Union says government should take responsibility for the suffering it is causing, not blame unemployed


Increasing the penalties for jobseekers will not create a single extra job and is just a cruel and unnecessary attempt by the government to blame people for its own failed policies, the PCS says.

With the Department for Work Pensions today increasing to up to three years the time claimants can have their jobseekers allowance removed, the union points out that the government’s own advisory body on social security has questioned the effectiveness of punitive sanctions.

Unemployment remains high at 2.5 million, including almost one million young people – despite a slight fall, youth unemployment remains 40% higher than it was in January 2008.

Added to this a further two million people are doing temporary or part-time work because they could not find a permanent or full-time job.

This means an army of 4.5 million workers chasing just 476,000 vacancies, nine people for every available job.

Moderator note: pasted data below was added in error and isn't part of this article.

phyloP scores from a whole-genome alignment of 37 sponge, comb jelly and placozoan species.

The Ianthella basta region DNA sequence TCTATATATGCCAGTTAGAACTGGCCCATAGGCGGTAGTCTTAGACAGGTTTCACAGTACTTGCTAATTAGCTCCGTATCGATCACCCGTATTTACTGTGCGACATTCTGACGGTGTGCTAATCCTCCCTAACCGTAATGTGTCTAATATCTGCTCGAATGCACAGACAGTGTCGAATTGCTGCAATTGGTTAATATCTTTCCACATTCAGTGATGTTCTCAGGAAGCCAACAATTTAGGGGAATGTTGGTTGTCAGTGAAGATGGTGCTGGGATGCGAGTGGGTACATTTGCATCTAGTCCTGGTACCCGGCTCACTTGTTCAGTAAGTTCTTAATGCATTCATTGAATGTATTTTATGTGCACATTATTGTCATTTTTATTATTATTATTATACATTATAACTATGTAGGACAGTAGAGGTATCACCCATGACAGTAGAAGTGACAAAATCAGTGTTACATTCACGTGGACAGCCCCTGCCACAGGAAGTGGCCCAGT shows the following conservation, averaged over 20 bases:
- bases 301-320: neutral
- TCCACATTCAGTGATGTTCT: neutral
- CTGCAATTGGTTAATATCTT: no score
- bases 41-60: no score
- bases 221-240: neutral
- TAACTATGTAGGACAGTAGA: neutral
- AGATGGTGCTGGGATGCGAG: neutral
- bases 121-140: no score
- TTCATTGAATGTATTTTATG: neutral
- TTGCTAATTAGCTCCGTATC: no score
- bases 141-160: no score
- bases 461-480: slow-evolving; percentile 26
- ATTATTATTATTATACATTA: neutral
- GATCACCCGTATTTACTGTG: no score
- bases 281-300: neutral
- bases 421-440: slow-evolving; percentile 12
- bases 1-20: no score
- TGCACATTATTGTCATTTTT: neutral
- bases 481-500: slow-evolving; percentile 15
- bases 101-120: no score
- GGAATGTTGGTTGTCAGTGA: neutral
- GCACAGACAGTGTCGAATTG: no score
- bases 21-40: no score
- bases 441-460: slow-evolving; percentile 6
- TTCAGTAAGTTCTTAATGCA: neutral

Increasing numbers of people in work can no longer afford to put a roof over their heads, a report published today (22) by the National Housing Federation confirms. In the last years there has been an 86% rise in working people claiming housing benefit, with an additional 10,000 workers a month making a claim to help to pay their rent.

Reporting on punitive measures in the benefits system in 2009, the government’s social security advisory committee wrote: “The focus on sanctions is, we believe, unhelpful and does not take proper account of the full findings of the department’s own research…we are disappointed that more evidence has not been presented to prove that sanctions and compulsions are effective in generating long term sustainable employment.”

It concluded, “we remain unconvinced that the evidence to support this view is either consistent or robust, or that evidence of improved compliance under threat of sanctions necessarily leads to improved engagement and activation”.

PCS general secretary Mark Serwotka said: “Instead of punishing people for being out of work the government should take responsibility for the suffering it is causing with its failed austerity policies that tens of thousands of us marched against at the weekend.

“No one chooses a life on benefits, but some very wealthy individuals and organisations do choose not to pay their taxes, and they’re the ones who should be demonised and pursued.”

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